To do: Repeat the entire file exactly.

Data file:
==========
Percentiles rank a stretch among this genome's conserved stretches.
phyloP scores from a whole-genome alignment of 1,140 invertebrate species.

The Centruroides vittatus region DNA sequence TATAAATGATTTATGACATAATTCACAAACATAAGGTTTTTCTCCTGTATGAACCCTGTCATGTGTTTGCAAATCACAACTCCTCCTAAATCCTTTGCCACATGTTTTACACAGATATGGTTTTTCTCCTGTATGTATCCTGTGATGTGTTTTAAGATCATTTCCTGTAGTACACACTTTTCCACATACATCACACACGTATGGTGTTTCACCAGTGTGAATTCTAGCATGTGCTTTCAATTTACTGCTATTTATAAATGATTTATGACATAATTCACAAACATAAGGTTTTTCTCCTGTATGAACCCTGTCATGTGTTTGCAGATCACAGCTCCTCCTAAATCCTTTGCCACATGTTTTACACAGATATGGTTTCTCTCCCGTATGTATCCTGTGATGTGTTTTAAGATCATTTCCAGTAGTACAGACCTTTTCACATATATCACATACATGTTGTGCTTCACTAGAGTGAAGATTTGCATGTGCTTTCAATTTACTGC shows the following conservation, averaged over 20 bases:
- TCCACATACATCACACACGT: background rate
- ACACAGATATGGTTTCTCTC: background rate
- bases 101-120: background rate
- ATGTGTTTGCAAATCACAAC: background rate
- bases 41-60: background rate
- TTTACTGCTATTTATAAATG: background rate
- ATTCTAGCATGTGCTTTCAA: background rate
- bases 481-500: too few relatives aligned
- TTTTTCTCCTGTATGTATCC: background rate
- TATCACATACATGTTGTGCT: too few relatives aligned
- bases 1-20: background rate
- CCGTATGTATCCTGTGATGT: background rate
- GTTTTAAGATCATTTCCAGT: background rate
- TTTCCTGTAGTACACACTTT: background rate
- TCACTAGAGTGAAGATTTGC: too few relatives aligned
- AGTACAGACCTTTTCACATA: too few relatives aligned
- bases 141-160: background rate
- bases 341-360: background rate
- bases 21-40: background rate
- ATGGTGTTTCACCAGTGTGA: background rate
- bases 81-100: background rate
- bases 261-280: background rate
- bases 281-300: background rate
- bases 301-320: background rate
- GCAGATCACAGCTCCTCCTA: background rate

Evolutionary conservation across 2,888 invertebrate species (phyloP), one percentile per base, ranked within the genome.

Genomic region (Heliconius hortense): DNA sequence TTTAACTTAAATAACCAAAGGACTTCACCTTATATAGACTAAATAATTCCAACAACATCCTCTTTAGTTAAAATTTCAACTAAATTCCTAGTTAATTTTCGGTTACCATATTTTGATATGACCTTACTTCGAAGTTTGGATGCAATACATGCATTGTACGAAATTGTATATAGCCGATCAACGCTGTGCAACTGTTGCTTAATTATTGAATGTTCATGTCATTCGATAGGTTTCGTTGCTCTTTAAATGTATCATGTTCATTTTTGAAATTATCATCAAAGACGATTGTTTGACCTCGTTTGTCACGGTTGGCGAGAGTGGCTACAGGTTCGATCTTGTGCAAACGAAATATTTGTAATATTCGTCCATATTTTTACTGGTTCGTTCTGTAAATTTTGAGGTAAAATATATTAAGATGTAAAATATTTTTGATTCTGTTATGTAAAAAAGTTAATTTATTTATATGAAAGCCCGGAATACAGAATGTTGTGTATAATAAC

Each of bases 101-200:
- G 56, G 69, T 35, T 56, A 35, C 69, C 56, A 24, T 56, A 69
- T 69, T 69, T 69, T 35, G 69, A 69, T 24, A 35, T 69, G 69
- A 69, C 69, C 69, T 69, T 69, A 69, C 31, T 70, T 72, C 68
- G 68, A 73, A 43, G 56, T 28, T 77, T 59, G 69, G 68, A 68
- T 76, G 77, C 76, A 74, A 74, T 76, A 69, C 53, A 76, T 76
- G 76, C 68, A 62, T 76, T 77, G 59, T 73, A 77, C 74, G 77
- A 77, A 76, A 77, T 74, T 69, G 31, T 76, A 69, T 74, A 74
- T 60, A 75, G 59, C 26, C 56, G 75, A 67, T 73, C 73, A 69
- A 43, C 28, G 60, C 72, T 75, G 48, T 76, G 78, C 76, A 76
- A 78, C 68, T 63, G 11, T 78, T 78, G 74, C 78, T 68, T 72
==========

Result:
Percentiles rank a stretch among this genome's conserved stretches.
phyloP scores from a whole-genome alignment of 1,140 invertebrate species.

The Centruroides vittatus region DNA sequence TATAAATGATTTATGACATAATTCACAAACATAAGGTTTTTCTCCTGTATGAACCCTGTCATGTGTTTGCAAATCACAACTCCTCCTAAATCCTTTGCCACATGTTTTACACAGATATGGTTTTTCTCCTGTATGTATCCTGTGATGTGTTTTAAGATCATTTCCTGTAGTACACACTTTTCCACATACATCACACACGTATGGTGTTTCACCAGTGTGAATTCTAGCATGTGCTTTCAATTTACTGCTATTTATAAATGATTTATGACATAATTCACAAACATAAGGTTTTTCTCCTGTATGAACCCTGTCATGTGTTTGCAGATCACAGCTCCTCCTAAATCCTTTGCCACATGTTTTACACAGATATGGTTTCTCTCCCGTATGTATCCTGTGATGTGTTTTAAGATCATTTCCAGTAGTACAGACCTTTTCACATATATCACATACATGTTGTGCTTCACTAGAGTGAAGATTTGCATGTGCTTTCAATTTACTGC shows the following conservation, averaged over 20 bases:
- TCCACATACATCACACACGT: background rate
- ACACAGATATGGTTTCTCTC: background rate
- bases 101-120: background rate
- ATGTGTTTGCAAATCACAAC: background rate
- bases 41-60: background rate
- TTTACTGCTATTTATAAATG: background rate
- ATTCTAGCATGTGCTTTCAA: background rate
- bases 481-500: too few relatives aligned
- TTTTTCTCCTGTATGTATCC: background rate
- TATCACATACATGTTGTGCT: too few relatives aligned
- bases 1-20: background rate
- CCGTATGTATCCTGTGATGT: background rate
- GTTTTAAGATCATTTCCAGT: background rate
- TTTCCTGTAGTACACACTTT: background rate
- TCACTAGAGTGAAGATTTGC: too few relatives aligned
- AGTACAGACCTTTTCACATA: too few relatives aligned
- bases 141-160: background rate
- bases 341-360: background rate
- bases 21-40: background rate
- ATGGTGTTTCACCAGTGTGA: background rate
- bases 81-100: background rate
- bases 261-280: background rate
- bases 281-300: background rate
- bases 301-320: background rate
- GCAGATCACAGCTCCTCCTA: background rate

Evolutionary conservation across 2,888 invertebrate species (phyloP), one percentile per base, ranked within the genome.

Genomic region (Heliconius hortense): DNA sequence TTTAACTTAAATAACCAAAGGACTTCACCTTATATAGACTAAATAATTCCAACAACATCCTCTTTAGTTAAAATTTCAACTAAATTCCTAGTTAATTTTCGGTTACCATATTTTGATATGACCTTACTTCGAAGTTTGGATGCAATACATGCATTGTACGAAATTGTATATAGCCGATCAACGCTGTGCAACTGTTGCTTAATTATTGAATGTTCATGTCATTCGATAGGTTTCGTTGCTCTTTAAATGTATCATGTTCATTTTTGAAATTATCATCAAAGACGATTGTTTGACCTCGTTTGTCACGGTTGGCGAGAGTGGCTACAGGTTCGATCTTGTGCAAACGAAATATTTGTAATATTCGTCCATATTTTTACTGGTTCGTTCTGTAAATTTTGAGGTAAAATATATTAAGATGTAAAATATTTTTGATTCTGTTATGTAAAAAAGTTAATTTATTTATATGAAAGCCCGGAATACAGAATGTTGTGTATAATAAC

Each of bases 101-200:
- G 56, G 69, T 35, T 56, A 35, C 69, C 56, A 24, T 56, A 69
- T 69, T 69, T 69, T 35, G 69, A 69, T 24, A 35, T 69, G 69
- A 69, C 69, C 69, T 69, T 69, A 69, C 31, T 70, T 72, C 68
- G 68, A 73, A 43, G 56, T 28, T 77, T 59, G 69, G 68, A 68
- T 76, G 77, C 76, A 74, A 74, T 76, A 69, C 53, A 76, T 76
- G 76, C 68, A 62, T 76, T 77, G 59, T 73, A 77, C 74, G 77
- A 77, A 76, A 77, T 74, T 69, G 31, T 76, A 69, T 74, A 74
- T 60, A 75, G 59, C 26, C 56, G 75, A 67, T 73, C 73, A 69
- A 43, C 28, G 60, C 72, T 75, G 48, T 76, G 78, C 76, A 76
- A 78, C 68, T 63, G 11, T 78, T 78, G 74, C 78, T 68, T 72